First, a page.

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Marilyn Manson - Eat Me, Drink Me

Marilyn Manson, Eat Me, Drink Me

Review by Jack Foley

IndieLondon Rating: 4 out of 5

THE weird, dark, twisted world of Marilyn Manson is exposed as never before on new album Eat Me, Drink Me, his most commercial and [arguably] exhilarating release to date.

Written in a studio in the Hollywood hills last Halloween with the help of Tim Skold (Manson’s bassist since 2002), the album charts typically dark territory but somehow remains one of the most absorbing and genre-defying creations of Manson’s career.

Question marks remain over the artist’s singing credentials, given that he sounds tortured and in pain throughout, but then listeners would be naive to expect breezy melodies and sing-along choruses even though his music is more tailored towards attracting radio play on a couple of occasions.

Rather, the lyrics are as tormented, complex and despondent as the vocals themselves – fully doing justice to song titles such as If I Was Your Vampire, Putting Holes in Happiness, Mutilation Is The Most Sincere Form of Flattery and Just A Car Crash Away.

Manson says of the long-player himself: “This is not a record about me crying, or a song about my woes. I think this record will probably speak to more people in different ways because of it’s total human element.”

Pop fans may take some persuading of this, but for anyone who digs terrific guitar work, or likes their music to be disaffected, then Eat Me, Drink Me could well become an album worth feasting upon.

Its name alone is influenced by both the story of Armin Meiwes – the German man sentenced to life after killing and eating a man he’d met on the internet in 2001 – as well as Alice in Wonderland.

But its themes are all about death, despondency, longing, identity and loss. As depressing as this sounds, it’s often quite exhilarating – and surprisingly so.

Six minute opening salvo If I Was Your Vampire is destined to become classic Manson. A slow-builder that unfolds into an immense tale of dark love, it’s packed with the Gothic imagery we’ve come to expect (and love) from Manson, complete with lyrics that marry beauty with terror; tenderness with savagery (such as “so soft and so tragic, as a slaughterhouse you press the knife against your heart and say, ‘I love you, so much you must kill me now”). Skold’s guitar work is immense, perfectly imbuing the song with the darkness and foreboding it requires.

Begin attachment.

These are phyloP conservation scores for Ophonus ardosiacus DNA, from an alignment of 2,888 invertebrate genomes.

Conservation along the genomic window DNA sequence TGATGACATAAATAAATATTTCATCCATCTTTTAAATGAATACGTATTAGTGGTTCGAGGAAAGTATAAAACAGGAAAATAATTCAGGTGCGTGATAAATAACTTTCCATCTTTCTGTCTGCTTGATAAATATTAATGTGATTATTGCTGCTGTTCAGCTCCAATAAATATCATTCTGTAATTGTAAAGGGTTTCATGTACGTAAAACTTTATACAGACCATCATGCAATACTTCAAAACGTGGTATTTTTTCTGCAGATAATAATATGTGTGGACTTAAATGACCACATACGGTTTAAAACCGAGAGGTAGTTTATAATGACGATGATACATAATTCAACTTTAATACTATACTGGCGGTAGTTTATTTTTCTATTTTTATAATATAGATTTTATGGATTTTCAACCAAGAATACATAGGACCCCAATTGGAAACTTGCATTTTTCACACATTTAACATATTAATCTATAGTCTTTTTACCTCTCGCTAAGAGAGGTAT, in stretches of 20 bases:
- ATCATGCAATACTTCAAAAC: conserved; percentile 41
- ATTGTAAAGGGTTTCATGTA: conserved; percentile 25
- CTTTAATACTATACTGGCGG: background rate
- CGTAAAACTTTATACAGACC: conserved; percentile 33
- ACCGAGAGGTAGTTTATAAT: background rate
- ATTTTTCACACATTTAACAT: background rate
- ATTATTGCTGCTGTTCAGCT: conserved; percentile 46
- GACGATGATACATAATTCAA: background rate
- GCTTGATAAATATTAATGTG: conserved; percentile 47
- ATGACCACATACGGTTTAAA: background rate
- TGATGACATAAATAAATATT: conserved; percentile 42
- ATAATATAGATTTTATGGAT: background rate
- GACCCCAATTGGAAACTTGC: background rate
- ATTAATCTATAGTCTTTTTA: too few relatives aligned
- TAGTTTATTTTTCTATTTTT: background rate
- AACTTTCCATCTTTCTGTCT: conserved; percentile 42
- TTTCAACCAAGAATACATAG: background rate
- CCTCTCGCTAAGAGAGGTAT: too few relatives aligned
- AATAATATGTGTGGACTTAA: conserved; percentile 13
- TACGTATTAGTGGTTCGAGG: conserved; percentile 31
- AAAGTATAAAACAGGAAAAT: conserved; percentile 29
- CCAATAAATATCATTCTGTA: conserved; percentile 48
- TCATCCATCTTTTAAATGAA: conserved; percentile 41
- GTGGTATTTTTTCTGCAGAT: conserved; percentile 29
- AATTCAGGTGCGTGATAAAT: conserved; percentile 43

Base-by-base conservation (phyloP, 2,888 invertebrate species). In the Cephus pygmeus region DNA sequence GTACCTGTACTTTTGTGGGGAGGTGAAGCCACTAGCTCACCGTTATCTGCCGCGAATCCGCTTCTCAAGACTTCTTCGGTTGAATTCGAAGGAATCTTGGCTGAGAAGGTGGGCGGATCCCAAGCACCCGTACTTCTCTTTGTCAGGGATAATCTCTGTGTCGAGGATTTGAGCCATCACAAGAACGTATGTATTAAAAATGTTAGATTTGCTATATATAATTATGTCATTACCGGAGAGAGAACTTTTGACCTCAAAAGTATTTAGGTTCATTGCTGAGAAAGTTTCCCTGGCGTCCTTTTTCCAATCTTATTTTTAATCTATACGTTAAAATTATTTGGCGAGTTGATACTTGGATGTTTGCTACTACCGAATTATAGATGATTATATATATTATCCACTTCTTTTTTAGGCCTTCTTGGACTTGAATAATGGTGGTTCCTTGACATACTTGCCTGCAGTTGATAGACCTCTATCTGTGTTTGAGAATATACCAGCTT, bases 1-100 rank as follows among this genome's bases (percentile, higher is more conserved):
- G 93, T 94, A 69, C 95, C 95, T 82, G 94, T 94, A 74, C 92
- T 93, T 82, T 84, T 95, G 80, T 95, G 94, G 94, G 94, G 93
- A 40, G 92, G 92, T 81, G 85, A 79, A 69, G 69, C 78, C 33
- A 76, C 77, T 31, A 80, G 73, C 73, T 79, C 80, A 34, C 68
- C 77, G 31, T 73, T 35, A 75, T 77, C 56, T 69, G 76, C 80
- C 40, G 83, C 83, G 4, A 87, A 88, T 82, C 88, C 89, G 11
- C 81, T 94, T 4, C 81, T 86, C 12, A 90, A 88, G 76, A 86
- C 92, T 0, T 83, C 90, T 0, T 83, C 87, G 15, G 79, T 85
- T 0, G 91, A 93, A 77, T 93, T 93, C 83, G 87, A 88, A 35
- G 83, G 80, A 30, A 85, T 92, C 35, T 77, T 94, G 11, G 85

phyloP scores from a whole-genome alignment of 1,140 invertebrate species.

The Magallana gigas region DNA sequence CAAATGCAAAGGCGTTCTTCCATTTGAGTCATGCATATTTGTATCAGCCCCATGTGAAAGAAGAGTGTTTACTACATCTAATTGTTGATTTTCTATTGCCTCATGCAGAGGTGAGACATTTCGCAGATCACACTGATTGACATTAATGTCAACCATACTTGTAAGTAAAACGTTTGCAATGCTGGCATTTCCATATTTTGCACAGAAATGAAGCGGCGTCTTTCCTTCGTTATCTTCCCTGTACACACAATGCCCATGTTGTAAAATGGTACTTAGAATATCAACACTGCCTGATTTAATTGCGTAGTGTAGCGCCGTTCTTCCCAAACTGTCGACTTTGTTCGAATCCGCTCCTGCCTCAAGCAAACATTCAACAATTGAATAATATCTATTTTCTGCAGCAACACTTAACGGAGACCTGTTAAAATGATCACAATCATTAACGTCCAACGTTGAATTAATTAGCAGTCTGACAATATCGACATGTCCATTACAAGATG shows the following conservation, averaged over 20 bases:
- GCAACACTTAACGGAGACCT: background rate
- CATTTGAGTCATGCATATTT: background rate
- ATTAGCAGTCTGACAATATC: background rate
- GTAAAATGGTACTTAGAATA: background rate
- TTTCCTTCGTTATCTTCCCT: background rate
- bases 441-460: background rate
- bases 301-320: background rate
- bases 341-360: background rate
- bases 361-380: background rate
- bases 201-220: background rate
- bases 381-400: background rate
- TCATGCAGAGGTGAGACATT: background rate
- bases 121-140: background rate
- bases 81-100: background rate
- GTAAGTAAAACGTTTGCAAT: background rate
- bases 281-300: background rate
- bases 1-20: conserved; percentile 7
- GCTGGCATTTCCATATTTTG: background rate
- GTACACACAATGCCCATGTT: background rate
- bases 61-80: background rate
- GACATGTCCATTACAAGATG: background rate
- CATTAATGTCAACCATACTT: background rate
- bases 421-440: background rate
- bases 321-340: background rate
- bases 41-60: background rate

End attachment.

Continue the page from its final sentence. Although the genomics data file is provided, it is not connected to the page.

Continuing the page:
Heavy rock and electronica combines to equally thrilling effect on Putting Holes in Happiness, another firm favourite that shouldn’t deceive with its keen sense of melody. The opening lyrics talk of taking a child out back and shooting it. But the guitars are quite magnificent and the overall vibe is something that clearly has the potential to crossover into the mainstream (possibly more so that with Heart Shaped Glasses).

Other tracks to look out for include They Said That Hell’s Not Hot, a crunching rock number that once again trades Skold’s meaty guitar riffs with Manson’s pained vocals, and the slower, more brooding Just A Car Crash Away, which once again contains some startling and bleak imagery.

The album gets into its darkest territory during heavier tracks such as Mutilation Is The Most Sincere Form of Flattery (with its “fuck you, fuck you” chorus) and You And Me And The Devil Makes 3, which are certain to appeal to the most diehard and underground of Manson’s fans.

But even then, there’s a strangely addictive allure about them – much like another highlight, Evidence, with its fine guitar solo and compelling central riff.

It’s dark, yes, fucked up, for sure, but this journey to the dark side is utterly invigorating listening and you’ll probably surprise yourself with how much you like. As for empathising, well that may require therapy if you do…

Download picks: If I Was Your Vampire, Putting Holes in Happiness, Just A Car Crash Away, Heart-Shaped Glasses, Evidence, Mutilation Is The Most Sincere Form of Flattery

Track listing:

  1. If I Was Your Vampire
  2. Putting Holes In Happiness
  3. The Red Carpet Grave
  4. They Said That Hell’s Not Hot
  5. Just A Car Crash Away
  6. Heart-Shaped Glasses (When The Heart Guides The Hand)
  7. Evidence
  8. Are You The Rabbit?
  9. Mutilation Is The Most Sincere Form Of Flattery
  10. You And Me And The Devil Makes 3
  11. Eat Me, Drink Me